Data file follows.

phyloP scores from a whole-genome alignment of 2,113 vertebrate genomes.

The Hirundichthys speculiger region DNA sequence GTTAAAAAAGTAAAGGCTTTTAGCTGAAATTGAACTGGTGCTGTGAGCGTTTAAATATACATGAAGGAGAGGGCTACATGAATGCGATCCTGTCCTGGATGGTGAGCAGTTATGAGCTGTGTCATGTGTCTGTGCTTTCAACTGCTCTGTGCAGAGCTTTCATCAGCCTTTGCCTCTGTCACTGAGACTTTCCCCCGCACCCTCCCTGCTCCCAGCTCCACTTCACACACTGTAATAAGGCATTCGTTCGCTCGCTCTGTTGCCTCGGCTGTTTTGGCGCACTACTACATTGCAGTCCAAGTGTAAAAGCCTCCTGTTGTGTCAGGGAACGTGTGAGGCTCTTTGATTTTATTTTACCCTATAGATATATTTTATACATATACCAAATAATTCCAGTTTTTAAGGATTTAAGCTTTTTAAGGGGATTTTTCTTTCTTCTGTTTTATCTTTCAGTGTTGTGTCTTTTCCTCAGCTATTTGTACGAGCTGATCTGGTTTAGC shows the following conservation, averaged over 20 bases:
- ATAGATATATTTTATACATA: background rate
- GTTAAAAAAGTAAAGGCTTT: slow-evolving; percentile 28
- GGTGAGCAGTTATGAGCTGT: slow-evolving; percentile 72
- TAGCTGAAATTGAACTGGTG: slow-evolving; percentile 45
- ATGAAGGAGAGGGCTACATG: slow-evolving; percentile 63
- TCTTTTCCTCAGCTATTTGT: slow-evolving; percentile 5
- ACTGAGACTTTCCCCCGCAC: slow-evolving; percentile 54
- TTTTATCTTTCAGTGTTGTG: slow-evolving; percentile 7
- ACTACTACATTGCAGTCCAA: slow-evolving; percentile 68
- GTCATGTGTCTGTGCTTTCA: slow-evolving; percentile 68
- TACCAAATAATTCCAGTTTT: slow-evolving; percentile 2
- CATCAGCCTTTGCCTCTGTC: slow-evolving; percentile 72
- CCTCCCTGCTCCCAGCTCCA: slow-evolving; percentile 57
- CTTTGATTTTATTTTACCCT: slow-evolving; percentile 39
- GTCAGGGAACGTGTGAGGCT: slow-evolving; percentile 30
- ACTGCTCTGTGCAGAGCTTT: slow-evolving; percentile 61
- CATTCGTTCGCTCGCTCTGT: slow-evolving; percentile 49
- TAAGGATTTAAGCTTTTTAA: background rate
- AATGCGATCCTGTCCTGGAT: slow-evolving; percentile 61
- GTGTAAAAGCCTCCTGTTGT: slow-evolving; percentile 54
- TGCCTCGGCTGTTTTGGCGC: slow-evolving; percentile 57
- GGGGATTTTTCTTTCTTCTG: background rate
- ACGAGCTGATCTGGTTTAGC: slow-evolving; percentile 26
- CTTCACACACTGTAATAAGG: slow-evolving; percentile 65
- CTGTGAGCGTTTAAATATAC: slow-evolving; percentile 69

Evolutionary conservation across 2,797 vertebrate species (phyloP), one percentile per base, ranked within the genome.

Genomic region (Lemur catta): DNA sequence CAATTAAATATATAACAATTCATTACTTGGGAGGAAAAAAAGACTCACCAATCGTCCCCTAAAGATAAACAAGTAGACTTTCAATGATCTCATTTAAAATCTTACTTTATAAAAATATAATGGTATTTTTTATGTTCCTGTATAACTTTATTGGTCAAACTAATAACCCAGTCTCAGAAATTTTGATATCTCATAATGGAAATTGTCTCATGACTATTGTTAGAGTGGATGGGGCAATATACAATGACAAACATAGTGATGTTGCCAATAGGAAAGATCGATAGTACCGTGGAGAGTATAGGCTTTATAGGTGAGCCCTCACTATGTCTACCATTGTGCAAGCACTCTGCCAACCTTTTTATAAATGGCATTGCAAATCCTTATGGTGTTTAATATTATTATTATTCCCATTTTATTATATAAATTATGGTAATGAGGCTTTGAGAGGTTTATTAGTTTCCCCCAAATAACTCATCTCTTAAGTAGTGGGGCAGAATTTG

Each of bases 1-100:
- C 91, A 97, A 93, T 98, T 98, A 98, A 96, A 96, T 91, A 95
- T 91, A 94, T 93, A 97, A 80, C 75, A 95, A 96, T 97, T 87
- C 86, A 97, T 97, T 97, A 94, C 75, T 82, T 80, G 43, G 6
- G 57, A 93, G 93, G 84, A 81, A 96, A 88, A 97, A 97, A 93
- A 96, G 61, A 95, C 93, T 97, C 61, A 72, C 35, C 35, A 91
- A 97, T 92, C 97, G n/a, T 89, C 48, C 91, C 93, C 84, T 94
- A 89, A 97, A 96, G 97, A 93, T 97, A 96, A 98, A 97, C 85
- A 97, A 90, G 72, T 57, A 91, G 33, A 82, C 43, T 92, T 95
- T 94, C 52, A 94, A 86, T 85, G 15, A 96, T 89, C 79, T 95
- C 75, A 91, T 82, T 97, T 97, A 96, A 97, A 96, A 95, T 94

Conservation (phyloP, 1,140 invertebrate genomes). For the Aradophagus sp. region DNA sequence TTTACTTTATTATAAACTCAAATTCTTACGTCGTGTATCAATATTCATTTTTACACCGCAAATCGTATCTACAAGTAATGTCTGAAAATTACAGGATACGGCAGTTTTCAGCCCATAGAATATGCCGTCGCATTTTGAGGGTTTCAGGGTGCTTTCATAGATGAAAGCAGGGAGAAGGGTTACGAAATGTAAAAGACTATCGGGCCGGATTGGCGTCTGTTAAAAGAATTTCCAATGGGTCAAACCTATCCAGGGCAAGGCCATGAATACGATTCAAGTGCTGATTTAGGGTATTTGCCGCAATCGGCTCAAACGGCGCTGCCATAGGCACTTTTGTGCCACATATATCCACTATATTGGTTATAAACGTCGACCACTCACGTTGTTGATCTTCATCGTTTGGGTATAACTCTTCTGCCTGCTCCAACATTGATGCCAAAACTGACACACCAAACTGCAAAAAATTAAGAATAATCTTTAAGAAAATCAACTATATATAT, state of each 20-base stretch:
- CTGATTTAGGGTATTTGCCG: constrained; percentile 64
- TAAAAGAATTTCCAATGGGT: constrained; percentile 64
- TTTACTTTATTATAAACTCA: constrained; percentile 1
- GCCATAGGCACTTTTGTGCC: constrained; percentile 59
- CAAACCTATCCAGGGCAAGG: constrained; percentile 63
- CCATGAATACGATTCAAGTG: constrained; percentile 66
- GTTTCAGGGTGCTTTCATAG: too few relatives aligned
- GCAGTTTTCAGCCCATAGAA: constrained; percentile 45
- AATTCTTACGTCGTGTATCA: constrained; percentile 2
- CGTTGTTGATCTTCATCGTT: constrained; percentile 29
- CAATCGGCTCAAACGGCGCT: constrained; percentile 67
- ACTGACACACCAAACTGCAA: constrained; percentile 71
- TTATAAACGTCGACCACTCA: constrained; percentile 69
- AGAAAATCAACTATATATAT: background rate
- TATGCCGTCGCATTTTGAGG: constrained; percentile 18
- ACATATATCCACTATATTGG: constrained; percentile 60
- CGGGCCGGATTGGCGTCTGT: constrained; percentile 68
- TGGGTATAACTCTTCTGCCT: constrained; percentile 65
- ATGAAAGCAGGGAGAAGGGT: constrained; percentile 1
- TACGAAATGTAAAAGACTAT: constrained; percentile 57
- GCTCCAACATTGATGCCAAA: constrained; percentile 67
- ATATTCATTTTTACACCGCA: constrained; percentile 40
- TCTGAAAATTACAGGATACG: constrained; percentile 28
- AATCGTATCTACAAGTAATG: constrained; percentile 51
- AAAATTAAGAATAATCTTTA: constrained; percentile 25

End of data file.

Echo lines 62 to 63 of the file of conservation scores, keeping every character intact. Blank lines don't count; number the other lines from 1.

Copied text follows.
- GCTCCAACATTGATGCCAAA: constrained; percentile 67
- ATATTCATTTTTACACCGCA: constrained; percentile 40